Skyline of the city center
Coat of arms
R. van Gijzel (PvdA)
88.84 km2 (34.3 sq mi)
87.75 km2 (33.9 sq mi)
1.09 km2 (0.4 sq mi)
Population (30 November, 2008)
2,377/km2 (6,156.4/sq mi)
Source: CBS, Statline.
- Summer (DST) CEST (UTC+2)
Eindhoven ( pronunciation ) is a municipal-
ity and a city located in the province of
Noord-Brabant in the south of the Nether-
lands, originally at the confluence of the
People of Eindhoven (during World War II)
watching Allied forces entering the city fol-
lowing its liberation from Axis forces on 19
The Evoluon conference center.
Dommel and Gender streams. The Gender
was dammed off in the post-war years, but
the Dommel still runs through the city.
Neighbouring cities and towns include
Son en Breugel, Nuenen, Geldrop-Mierlo,
Heeze-Leende, Waalre, Veldhoven, Eersel,
Oirschot and Best. The agglomeration has
some 440,000 inhabitants. The metropolitan
area (which includes Helmond) has nearly
750,000 inhabitants. Also, Eindhoven is part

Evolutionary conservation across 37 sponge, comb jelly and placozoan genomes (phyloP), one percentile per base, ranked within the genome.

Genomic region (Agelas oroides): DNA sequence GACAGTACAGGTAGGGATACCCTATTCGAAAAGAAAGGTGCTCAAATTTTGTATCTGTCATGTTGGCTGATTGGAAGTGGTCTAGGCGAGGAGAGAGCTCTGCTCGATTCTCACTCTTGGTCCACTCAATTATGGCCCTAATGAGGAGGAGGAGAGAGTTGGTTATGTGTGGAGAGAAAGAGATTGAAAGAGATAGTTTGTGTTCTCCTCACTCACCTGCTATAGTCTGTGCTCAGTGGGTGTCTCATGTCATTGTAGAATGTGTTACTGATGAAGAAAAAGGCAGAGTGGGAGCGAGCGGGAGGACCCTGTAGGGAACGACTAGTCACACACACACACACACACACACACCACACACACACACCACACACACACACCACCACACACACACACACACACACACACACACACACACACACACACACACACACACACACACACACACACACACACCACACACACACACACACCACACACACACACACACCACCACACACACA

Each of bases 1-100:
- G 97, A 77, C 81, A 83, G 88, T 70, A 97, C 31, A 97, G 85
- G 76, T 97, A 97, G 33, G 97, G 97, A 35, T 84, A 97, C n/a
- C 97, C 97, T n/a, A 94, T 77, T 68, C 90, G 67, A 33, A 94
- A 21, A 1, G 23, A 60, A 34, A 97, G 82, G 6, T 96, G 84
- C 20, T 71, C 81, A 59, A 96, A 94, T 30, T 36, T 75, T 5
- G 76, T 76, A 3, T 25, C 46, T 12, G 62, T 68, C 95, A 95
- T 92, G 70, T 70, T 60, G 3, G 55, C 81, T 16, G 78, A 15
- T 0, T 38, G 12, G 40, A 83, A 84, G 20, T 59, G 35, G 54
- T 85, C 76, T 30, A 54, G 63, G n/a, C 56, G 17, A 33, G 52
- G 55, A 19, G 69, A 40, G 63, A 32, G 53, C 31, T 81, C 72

of Brabant Stad, a metropolitan area with
more than 2 million inhabitants.
From Wikipedia, the free encyclopedia
The Regent (right) and Admirant (centre)
apartment buildings, with the south wing of
the Witte Dame multifunctional centre (left).
The Effenaar music venue.
The written history of Eindhoven started in
1232, when Duke Hendrik I of Brabant gran-
ted city rights to Endehoven, then a small
town right on the confluence of the Dommel
and Gender streams. The city’s name trans-
lates literally as "End Yards", reflecting its
position at the southern end of Woensel. At
the time of granting of its charter, Eindhoven
had approximately 170 houses enclosed by a
rampart. Just outside of the city walls stood a
small castle. The city was also granted the